Legislative in Iran: Supreme Leader Calls for Massive Participation
Legislative in Iran this Friday, February 21: at a polling station in Tehran, an assessor checks the lists of candidates. Nazanin Tabatabaee / WANA (West Asia News Agency) via REUTERS
Text by: Siavosh Ghazi
Some 57 million Iranians are called to the polls to elect the 290 deputies of the Iranian Parliament this Friday, February 21, while a little more than half of the registered candidates were invalidated. When he voted at the opening of offices this Friday morning, the supreme guide Ali Khamenei called for massive participation.
from our correspondent in Tehran,
Some 7,300 candidates were invalidated and 7,150 others were selected for voting by the Council of Guardians of the Constitution, the body responsible for overseeing the elections. Dominated by the conservatives, its mission is notably to approve or reject candidates for the various national elections.
Candidates of reformers largely invalidated
The reformers criticized a massive rejection of their candidates, especially in the provinces. Indeed, the main figures of the reform camp, including outgoing deputies known for their criticism of the government, were invalidated by the Council. In Tehran, for example, the coalition of reforming and moderate parties, which supports President Hassan Rohani, has decided not to present lists. The eight reformist parties however decided to present their own list. But this lack of unity is not good for mobilizing the moderate electorate.
Government record disappointed
Moderate voters and reformers are also disappointed with the government's economic and political record and may not mobilize. President Rohani was elected with the promise of normalizing relations with the rest of the world and improving the economic situation.
The conclusion of the 2015 nuclear agreement had given rise to great hope, but since the withdrawal of the United States from the nuclear agreement in 2018 and the return of American sanctions, the economic situation has deteriorated sharply with inflation which has reached 50%.
President Rohani also forgot his election promises, including the promise to integrate young people and women into his government. The moderate electorate also criticizes him for his lack of action to free the leaders of the 2009 protest movement who have been under house arrest for ten years.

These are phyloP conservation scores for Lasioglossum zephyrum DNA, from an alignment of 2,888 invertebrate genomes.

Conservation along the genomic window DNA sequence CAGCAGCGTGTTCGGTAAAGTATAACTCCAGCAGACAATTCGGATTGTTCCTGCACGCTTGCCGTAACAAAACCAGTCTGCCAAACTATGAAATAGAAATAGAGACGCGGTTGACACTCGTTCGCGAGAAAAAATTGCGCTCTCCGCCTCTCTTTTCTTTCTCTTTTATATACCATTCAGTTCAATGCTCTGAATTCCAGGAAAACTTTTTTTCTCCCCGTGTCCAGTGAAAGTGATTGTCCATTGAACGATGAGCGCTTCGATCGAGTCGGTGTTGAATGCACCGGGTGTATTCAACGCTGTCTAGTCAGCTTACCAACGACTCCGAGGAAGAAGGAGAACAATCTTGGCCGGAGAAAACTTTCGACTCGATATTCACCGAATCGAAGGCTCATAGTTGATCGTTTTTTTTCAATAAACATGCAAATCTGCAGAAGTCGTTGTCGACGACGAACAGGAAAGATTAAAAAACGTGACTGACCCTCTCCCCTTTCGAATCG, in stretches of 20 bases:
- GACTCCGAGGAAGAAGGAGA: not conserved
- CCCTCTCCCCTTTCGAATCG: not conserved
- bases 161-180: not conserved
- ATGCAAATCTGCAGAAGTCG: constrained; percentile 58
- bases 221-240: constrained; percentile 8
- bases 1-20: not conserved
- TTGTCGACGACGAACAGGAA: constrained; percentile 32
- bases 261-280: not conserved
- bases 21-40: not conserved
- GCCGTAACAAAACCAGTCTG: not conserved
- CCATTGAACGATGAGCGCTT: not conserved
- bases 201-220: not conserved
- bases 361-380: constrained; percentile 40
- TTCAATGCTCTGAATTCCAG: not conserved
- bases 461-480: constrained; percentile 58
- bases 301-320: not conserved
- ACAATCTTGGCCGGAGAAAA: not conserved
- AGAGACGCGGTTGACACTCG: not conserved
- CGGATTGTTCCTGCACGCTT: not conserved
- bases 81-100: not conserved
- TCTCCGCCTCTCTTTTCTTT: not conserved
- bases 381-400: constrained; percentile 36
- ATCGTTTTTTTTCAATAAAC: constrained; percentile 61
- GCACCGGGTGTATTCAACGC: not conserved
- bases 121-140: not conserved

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Besides, former reformist president Mohammad Khatami , who had played a leading role in mobilizing moderate and reformist voters in previous elections, decided not to intervene in the campaign.
Conservatives on the rise
The Conservatives seem to have high hopes for taking control of Parliament. They managed to present a unique list that also includes the friends of former populist president Mahmoud Ahmadinejad . They count on a demobilization of the moderate electorate to elect their candidates.
But in certain provincial towns, the situation is even more favorable since the reformers claim to have no qualified candidates in part of the provincial constituencies. And in the capital, the former mayor of Tehran leads the list of conservatives.
If the Conservatives take control of Parliament, the task of President Hassan Rohani, who based his policy on rapprochement with the West, will be even more difficult. The current Parliament is chaired by Ali Larijani , a moderate conservative, close to Rohani. He supported the nuclear agreement and the policy of rapprochement with the West. But he decided not to run again.
If the Conservatives take control of Parliament, they will have a tougher policy towards the West, which will weaken President Rohani who has two more years before he leaves office. The reformers will be even more weakened at the head of the State since the other organs of power, in particular the Council of Guardians of the Constitution, the judicial authority, and the Assembly of experts responsible for appointing the supreme guide, are already controlled by the Conservatives.
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